For doctors and nurses caring for patients in intensive care, the number one concern is the patient’s survival. Pain killers, sedatives, and bed rest are standard procedure, but in recent years, a second objective has been added: to improve the patient’s longer term quality of life. Recent studies have shown that prolonged sedation, for example, can lead to reduced brain function years later and immobilization is associated with slower recoveries overall. Join us to discuss how changes in intensive care procedures can improve patients lives later.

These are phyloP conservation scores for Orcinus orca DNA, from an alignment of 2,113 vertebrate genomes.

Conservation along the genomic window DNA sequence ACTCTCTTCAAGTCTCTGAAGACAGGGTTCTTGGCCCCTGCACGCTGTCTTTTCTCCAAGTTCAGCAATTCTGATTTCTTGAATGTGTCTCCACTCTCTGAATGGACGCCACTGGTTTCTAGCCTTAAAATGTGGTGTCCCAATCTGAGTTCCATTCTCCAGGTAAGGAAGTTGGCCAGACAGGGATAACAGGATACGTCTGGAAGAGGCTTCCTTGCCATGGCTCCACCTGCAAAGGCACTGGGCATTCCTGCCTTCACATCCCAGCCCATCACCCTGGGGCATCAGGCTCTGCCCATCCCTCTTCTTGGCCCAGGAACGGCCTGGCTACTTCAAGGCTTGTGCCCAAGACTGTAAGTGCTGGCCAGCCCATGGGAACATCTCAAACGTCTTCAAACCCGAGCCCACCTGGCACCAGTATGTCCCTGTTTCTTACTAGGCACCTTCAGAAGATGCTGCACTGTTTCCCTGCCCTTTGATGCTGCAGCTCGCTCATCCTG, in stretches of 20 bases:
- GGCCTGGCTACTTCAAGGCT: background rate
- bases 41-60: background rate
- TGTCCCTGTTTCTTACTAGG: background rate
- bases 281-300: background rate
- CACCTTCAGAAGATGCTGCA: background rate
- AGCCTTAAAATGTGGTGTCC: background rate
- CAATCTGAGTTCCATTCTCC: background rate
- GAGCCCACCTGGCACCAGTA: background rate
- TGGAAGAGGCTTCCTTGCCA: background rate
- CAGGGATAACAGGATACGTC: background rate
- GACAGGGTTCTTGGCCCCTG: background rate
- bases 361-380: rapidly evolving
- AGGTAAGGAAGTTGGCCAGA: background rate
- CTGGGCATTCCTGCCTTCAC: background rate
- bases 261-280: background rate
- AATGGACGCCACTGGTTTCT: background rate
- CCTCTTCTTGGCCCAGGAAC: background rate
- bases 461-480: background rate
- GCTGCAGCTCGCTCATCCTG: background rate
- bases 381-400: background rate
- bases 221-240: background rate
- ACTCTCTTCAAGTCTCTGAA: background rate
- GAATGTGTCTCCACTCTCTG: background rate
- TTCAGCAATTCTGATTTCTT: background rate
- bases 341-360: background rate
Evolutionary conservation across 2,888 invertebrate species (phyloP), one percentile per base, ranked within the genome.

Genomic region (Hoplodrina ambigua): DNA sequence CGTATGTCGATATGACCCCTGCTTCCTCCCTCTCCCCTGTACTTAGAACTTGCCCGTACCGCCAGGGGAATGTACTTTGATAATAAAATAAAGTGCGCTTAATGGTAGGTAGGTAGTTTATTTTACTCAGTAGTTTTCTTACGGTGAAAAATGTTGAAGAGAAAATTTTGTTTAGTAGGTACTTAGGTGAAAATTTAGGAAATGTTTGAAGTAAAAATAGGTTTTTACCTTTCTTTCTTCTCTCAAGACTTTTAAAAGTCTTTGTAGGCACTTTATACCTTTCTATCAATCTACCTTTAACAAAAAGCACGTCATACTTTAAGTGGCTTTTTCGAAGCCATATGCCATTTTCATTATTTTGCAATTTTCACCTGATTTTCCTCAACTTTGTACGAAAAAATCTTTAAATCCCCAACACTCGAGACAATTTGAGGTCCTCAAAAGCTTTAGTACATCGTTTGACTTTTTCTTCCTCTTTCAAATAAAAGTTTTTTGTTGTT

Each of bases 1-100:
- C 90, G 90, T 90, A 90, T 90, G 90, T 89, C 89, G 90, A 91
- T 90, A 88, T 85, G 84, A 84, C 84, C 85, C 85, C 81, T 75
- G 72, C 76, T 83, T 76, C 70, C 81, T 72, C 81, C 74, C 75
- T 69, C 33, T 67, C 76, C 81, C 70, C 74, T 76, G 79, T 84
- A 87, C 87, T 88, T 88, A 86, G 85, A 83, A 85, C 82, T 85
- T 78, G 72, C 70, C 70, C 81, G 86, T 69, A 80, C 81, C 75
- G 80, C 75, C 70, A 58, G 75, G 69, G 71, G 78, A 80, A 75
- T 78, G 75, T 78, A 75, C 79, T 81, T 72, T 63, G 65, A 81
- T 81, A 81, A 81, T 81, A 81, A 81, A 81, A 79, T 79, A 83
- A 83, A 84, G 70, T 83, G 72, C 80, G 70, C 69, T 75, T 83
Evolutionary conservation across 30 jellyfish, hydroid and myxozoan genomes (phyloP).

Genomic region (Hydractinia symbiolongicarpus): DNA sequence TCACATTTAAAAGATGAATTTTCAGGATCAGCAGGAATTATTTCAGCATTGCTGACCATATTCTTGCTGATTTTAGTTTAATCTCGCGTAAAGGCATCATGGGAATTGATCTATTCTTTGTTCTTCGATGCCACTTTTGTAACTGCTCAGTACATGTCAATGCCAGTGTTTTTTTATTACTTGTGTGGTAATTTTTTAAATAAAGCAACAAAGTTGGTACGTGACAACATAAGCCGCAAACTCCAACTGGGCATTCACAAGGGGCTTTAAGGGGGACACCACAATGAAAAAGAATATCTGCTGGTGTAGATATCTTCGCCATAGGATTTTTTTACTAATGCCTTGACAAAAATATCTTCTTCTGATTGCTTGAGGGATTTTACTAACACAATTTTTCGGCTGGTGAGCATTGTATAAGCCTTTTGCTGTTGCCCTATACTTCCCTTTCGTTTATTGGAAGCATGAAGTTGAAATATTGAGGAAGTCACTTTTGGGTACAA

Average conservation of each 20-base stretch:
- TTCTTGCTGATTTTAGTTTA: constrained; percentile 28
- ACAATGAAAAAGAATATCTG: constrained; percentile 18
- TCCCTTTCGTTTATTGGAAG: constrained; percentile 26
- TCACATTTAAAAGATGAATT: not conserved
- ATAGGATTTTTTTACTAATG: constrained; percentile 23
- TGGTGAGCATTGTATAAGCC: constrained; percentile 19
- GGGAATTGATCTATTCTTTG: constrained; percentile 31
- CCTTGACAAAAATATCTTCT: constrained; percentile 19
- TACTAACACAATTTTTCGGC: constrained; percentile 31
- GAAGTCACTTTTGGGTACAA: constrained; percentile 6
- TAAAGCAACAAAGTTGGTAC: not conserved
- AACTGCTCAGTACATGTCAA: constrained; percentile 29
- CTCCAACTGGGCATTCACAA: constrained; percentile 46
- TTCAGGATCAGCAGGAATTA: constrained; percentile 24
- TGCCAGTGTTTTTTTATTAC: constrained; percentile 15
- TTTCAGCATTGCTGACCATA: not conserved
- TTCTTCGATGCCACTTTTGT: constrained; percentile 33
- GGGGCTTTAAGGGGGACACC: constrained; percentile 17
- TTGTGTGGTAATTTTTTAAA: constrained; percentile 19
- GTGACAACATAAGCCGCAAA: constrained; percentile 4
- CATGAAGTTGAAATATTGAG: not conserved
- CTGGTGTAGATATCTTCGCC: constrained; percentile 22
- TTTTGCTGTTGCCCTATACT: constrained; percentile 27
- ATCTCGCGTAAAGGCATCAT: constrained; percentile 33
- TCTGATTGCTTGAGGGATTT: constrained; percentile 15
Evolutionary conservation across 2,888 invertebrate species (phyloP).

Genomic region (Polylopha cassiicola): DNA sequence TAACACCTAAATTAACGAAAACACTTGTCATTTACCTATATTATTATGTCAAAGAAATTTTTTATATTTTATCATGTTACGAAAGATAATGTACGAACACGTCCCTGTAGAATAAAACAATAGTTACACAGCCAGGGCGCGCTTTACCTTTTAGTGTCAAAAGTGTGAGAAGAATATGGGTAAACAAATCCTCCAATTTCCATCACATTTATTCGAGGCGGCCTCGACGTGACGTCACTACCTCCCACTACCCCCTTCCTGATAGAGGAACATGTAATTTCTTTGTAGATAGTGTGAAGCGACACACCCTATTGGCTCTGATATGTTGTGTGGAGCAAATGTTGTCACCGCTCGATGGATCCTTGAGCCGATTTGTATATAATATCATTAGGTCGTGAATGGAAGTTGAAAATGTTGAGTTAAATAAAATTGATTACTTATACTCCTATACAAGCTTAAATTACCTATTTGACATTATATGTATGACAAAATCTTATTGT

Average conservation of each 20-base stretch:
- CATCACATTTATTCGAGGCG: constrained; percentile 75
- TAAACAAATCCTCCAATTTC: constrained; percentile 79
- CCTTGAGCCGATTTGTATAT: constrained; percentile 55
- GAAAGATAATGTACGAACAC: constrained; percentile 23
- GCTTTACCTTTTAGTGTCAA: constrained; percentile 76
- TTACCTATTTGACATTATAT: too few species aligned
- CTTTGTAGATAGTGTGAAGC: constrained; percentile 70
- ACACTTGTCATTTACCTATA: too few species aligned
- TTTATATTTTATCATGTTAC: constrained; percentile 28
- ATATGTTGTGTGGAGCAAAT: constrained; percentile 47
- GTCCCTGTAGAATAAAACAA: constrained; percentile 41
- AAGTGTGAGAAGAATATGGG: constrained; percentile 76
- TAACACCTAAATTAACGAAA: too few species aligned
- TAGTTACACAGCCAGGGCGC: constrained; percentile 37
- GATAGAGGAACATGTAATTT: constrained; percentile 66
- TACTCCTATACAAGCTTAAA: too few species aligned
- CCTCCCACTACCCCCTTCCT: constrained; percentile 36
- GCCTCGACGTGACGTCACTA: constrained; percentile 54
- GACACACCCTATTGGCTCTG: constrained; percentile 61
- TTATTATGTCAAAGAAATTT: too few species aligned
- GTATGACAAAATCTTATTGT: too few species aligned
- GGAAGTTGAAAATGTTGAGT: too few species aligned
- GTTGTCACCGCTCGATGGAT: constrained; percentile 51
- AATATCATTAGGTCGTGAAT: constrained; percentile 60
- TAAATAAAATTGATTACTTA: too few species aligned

associate professor of medicine, Johns Hopkins University
assistant professor, of Medicine in the Division of Allergy, Pulmonary, and Critical Care Medicine and the Center for Health Services Research at the Vanderbilt University School of Medicine
nurse, intensive care, Georgetown University Hospital
clinical pharmacist, Washington Hospital Center